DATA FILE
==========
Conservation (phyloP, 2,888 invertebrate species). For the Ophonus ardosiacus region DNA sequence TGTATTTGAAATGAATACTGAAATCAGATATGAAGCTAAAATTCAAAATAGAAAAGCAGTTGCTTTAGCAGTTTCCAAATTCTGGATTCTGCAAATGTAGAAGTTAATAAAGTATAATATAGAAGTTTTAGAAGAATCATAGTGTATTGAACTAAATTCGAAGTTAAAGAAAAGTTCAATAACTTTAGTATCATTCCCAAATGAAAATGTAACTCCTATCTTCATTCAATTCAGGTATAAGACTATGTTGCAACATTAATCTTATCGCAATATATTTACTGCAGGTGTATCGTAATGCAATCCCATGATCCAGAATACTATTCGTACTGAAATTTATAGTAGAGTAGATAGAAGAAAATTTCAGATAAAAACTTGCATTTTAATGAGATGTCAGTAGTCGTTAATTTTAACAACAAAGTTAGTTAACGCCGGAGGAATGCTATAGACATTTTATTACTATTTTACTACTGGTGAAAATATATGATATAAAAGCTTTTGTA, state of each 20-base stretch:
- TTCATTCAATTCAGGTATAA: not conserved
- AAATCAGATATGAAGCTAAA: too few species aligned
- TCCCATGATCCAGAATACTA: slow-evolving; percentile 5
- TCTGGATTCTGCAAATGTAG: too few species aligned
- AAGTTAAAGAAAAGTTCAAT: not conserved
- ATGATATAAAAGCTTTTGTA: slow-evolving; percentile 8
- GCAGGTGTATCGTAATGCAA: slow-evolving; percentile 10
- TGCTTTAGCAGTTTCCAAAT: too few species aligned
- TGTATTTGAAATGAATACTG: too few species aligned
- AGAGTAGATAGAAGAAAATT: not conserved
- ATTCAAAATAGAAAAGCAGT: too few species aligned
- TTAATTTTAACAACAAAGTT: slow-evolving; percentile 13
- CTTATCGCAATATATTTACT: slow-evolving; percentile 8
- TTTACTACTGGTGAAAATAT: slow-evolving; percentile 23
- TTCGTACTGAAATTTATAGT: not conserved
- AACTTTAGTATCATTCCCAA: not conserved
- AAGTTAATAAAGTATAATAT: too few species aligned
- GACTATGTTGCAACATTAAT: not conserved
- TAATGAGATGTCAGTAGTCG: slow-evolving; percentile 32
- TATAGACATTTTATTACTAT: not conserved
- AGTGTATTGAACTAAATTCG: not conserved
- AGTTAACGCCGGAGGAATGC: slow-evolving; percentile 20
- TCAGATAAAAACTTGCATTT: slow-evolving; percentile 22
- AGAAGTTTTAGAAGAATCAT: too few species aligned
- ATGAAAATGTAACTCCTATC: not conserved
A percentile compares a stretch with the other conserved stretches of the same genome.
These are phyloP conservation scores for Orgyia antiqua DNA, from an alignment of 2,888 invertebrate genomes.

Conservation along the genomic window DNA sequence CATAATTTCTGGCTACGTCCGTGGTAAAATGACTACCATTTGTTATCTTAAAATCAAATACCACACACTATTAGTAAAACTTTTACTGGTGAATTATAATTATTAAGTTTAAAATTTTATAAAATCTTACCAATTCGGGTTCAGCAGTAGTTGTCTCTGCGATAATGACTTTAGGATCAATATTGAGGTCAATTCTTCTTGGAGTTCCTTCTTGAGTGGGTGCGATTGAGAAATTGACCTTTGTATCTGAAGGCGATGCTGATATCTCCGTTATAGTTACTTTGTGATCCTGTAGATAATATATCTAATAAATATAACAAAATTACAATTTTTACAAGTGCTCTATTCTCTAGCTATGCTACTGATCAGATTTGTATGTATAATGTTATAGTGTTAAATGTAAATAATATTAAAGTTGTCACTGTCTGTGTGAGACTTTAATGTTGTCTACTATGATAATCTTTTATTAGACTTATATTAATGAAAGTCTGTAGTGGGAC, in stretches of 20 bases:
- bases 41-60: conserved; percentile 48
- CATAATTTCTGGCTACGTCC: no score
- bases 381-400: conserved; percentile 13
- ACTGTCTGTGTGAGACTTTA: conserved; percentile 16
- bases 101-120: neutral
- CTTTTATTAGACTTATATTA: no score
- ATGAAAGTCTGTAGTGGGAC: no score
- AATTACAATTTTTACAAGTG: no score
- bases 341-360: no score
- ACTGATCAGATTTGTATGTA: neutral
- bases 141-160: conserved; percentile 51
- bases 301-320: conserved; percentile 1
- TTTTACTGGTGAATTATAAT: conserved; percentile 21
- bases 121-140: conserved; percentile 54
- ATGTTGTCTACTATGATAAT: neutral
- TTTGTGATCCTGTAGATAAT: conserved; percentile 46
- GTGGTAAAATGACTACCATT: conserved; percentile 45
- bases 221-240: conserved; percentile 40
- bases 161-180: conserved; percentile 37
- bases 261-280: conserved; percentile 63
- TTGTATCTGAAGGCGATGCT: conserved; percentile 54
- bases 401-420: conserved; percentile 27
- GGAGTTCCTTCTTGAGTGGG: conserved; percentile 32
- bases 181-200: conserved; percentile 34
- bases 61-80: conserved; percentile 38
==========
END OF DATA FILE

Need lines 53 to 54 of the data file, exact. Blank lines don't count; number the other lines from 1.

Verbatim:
- bases 181-200: conserved; percentile 34
- bases 61-80: conserved; percentile 38